permeable paving

Ideally, it’s best if you avoid using paving in your outdoor front property space. Still, if you’ve decided to include decorative hardscape or a practical driveway in your front garden, it’s vital to ensure that it’s a permeable hard surface.

Advantages of permeable paving

Firstly, you will not need planning permission to install (new) or replace an existing permeable paved surface. But the main advantage is that permeable paved fixtures resolve swiftly drainage issues. They effectively absorb rainwater, so your property will be protected against potential flood problems.

In contrast, surfaces made from impermeable materials can contribute to subsidence troubles and weaken outside structures and the foundation of your home. If rainwater doesn’t have a way to reach the soil underneath, especially if clay, the lack of moisture will cause it to shrink and hard surface on top may crack.

Types of permeable paving

Some of the popular permeable materials you can use for your paved area or driveway are gravel, matrix pavers, brick pavers, pervious concrete and interlocking concrete blocks. What you choose, however, will depend on the size of front your garden, your budget and design preferences.

With gravel being the cheapest to purchase and lay, it’s also the easiest to fit in with your existing front garden design. In addition, the market offers plenty of products that are designed to reinforce grass surfaces, providing you with safe-to-park options for your car.

Legal considerations

As we’ve mentioned above, you’re not required to apply for planning permission to construct your driveway with permeable materials, be it gravel or porous asphalt. If you decide, however, to install an impermeable hard surface, which covers more than 5 sq.m and has no proper drainage, incorporated into the design, then, you’ll be legally obliged to contact your local council and get the necessary planning permission. This won’t apply only if you ensure that your non-permeable driveway directs the rainwater to a previous surface, such as a flower bed or grassed border.

Also, note that special rules have been implemented, regarding development and construction rights, if you reside in a location deemed as a National Park, a Conservation Area or a World Heritage Site. So, always check with the local authorities about what your particular case may require.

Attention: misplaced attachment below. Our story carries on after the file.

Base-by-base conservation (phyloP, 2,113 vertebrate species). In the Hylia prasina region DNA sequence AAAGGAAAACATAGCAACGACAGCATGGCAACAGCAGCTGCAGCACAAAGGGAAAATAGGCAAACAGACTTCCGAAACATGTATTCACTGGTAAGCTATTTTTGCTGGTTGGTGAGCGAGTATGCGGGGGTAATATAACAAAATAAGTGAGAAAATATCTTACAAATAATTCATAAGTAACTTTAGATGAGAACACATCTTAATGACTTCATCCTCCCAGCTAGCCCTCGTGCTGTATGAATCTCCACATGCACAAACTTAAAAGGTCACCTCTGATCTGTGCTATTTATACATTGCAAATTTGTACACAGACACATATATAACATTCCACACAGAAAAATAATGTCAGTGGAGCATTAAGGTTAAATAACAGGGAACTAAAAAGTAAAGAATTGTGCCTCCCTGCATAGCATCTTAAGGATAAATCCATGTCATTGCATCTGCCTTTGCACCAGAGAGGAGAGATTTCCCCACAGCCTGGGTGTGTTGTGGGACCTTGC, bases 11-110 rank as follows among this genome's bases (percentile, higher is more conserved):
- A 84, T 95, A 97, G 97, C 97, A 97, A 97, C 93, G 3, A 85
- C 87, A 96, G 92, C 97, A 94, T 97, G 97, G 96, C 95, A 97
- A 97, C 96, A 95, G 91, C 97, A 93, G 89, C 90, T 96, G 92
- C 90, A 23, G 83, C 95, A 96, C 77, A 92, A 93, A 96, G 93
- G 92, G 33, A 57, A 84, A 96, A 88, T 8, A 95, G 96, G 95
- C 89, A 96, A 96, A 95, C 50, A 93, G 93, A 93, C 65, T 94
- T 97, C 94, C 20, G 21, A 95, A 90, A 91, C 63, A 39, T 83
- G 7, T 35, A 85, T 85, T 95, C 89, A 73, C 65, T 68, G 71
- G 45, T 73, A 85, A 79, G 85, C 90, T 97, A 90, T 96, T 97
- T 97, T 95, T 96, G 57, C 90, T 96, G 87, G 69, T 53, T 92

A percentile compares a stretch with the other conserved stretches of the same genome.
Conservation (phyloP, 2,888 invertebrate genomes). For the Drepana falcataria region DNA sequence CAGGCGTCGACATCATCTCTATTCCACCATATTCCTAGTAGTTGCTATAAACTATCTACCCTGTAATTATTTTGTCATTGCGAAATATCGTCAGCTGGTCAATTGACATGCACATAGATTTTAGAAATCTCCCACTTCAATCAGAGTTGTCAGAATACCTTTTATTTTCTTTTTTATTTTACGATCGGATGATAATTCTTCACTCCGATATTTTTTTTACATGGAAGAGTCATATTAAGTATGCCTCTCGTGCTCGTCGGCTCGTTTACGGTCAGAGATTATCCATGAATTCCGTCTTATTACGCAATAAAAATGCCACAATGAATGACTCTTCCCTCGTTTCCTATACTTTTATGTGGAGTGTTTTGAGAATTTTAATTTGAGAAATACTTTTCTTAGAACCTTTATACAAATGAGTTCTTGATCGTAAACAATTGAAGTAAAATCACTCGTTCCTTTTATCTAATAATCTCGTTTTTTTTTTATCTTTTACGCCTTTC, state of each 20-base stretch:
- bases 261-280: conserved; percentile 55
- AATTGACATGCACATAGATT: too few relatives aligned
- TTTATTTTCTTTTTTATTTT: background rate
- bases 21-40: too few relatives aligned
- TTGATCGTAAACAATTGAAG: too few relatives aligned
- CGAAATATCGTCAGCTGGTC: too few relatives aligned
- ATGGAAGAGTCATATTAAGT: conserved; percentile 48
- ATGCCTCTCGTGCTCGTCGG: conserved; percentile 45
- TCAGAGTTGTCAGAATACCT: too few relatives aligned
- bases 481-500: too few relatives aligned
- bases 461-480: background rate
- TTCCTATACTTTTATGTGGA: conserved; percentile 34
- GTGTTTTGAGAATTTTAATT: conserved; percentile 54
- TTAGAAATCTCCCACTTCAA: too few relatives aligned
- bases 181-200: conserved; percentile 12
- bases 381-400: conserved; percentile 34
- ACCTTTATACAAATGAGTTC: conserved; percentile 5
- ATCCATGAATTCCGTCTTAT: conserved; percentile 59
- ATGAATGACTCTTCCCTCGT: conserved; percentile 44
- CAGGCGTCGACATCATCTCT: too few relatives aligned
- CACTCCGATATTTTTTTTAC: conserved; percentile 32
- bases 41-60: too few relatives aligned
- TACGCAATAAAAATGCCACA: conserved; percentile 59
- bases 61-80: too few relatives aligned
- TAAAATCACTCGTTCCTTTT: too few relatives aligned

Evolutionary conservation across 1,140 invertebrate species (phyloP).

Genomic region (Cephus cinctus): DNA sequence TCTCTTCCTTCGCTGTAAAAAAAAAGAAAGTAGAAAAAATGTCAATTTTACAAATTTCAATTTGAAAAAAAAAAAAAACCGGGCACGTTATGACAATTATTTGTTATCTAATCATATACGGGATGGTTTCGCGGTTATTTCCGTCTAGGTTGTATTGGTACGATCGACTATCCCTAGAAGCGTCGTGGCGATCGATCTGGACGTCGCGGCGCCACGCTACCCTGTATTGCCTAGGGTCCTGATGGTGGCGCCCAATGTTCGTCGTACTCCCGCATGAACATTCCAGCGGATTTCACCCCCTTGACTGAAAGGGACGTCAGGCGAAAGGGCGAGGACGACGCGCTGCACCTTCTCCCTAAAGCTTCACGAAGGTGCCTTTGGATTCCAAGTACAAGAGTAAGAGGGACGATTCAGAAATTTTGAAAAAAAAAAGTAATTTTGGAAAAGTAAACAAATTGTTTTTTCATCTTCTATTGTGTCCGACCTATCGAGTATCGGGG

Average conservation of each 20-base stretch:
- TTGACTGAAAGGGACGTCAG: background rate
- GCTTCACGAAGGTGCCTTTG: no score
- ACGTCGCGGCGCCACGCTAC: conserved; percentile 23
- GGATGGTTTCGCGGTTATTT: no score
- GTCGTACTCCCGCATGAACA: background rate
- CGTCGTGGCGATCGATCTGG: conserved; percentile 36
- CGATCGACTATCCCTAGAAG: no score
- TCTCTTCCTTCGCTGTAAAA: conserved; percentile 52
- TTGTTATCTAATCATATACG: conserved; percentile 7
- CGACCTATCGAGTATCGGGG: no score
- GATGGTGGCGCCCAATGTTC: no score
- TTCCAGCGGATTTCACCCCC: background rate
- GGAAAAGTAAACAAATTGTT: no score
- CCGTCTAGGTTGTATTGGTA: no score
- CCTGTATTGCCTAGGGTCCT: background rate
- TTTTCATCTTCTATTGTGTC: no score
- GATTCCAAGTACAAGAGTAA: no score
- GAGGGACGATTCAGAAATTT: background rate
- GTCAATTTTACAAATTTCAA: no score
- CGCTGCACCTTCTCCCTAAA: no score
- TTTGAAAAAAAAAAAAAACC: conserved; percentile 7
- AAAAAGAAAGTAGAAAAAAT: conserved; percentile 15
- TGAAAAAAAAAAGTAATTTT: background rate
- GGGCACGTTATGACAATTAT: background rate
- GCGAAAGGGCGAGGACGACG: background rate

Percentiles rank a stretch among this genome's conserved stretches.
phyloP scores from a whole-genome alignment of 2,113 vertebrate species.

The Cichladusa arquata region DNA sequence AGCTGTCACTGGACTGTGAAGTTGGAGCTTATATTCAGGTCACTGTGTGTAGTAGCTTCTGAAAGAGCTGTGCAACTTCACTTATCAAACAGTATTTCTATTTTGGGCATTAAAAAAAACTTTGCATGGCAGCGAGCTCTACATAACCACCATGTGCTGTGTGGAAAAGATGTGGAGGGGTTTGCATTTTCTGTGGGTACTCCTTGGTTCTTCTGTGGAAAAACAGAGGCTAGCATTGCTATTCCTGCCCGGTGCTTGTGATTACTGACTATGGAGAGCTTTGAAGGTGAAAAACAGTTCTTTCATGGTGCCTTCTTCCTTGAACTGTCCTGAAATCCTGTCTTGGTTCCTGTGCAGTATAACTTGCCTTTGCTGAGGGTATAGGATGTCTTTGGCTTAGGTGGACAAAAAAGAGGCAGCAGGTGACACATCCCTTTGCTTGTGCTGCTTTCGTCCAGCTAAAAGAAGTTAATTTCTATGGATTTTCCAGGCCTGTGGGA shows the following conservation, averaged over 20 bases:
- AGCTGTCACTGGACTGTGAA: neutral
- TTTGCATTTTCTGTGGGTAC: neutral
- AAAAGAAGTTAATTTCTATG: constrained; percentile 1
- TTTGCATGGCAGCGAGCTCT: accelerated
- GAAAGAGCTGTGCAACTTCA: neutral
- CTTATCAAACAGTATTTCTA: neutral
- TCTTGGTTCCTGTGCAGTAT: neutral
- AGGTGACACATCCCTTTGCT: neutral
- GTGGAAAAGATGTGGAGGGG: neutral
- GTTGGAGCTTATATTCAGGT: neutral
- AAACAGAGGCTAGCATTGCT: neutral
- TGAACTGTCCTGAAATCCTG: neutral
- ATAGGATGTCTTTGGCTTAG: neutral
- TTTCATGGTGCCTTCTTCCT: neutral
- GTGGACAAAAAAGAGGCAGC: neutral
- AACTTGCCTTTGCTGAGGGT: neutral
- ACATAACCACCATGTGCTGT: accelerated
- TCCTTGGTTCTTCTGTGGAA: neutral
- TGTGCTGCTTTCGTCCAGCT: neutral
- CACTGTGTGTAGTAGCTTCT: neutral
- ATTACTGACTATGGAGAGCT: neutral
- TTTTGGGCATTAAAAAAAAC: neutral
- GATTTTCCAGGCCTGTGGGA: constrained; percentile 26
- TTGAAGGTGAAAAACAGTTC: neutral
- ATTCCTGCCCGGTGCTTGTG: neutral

So, there, we hope we’ve given you a helpful insight on the benefits of sprucing up your property’s kerb appeal through designing an aesthetic but functional front garden. While taking into consideration various practical issues that your individual garden design project might have, you can still apply your creative vision and make your front outdoor space the talk of the neighbourhood.

And why not entrust your garden ideas to the Fantastic landscaping specialists who will gladly offer their expertise and experience to make your dream front garden come true?

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Did you find this article helpful and worth sharing? Or do you have any other interesting ideas on how to improve your front garden look? Then, please, tell us about them in the comment box below!

Image source: Shutterstock/by mubus7

12 CommentsLeave a comment

  • Hi Fantastic Gardeners Team,

    Great article!

    Thank you for your ideas. I love adding color to my front garden as this can add aesthetics to my property. Vibrant colored flowers are my favorite choice.

  • I liked the idea of vertical garden as I do not have much space. It will be helpful. Thinking of a lot of new ideas right now!

    • Thank you, David. Be sure to hit us up on social media with some photos of your vertical garden when you create it.

  • Maintaining a front garden has so many advantages as mentioned. It not only prevents the environment but also it gives the garden owners a great spot for outdoor bbq parties and more get together events.

    Chin Lee

  • I just love old brickwork and a sweeping driveway with colourful flowers either side. Anything that invites you into the property and makes it welcoming. Thanks for some great ideas

  • Hi i was wondering if anyone could answer a question.

    I own a first floor flat in a property that was previously a 2 up 2 down end terrace. I own the front yard which im considering turning into a private front garden with a high hedge, a few pot plants and small table and chairs, the question being the ground floor bay window looks out onto the front yard, is there anything in local authority bylaws which prevents me from placing grasses in front of the downstairs bay window to give the area a little privacy from the window (they actually always have net curtains up so really it shouldn’t affect theor incoming light etc.). Any help would be gratefully received

  • Very nice article post! Thanks for a great article! Based on my experience maintaining a front garden has so many advantages as mentioned.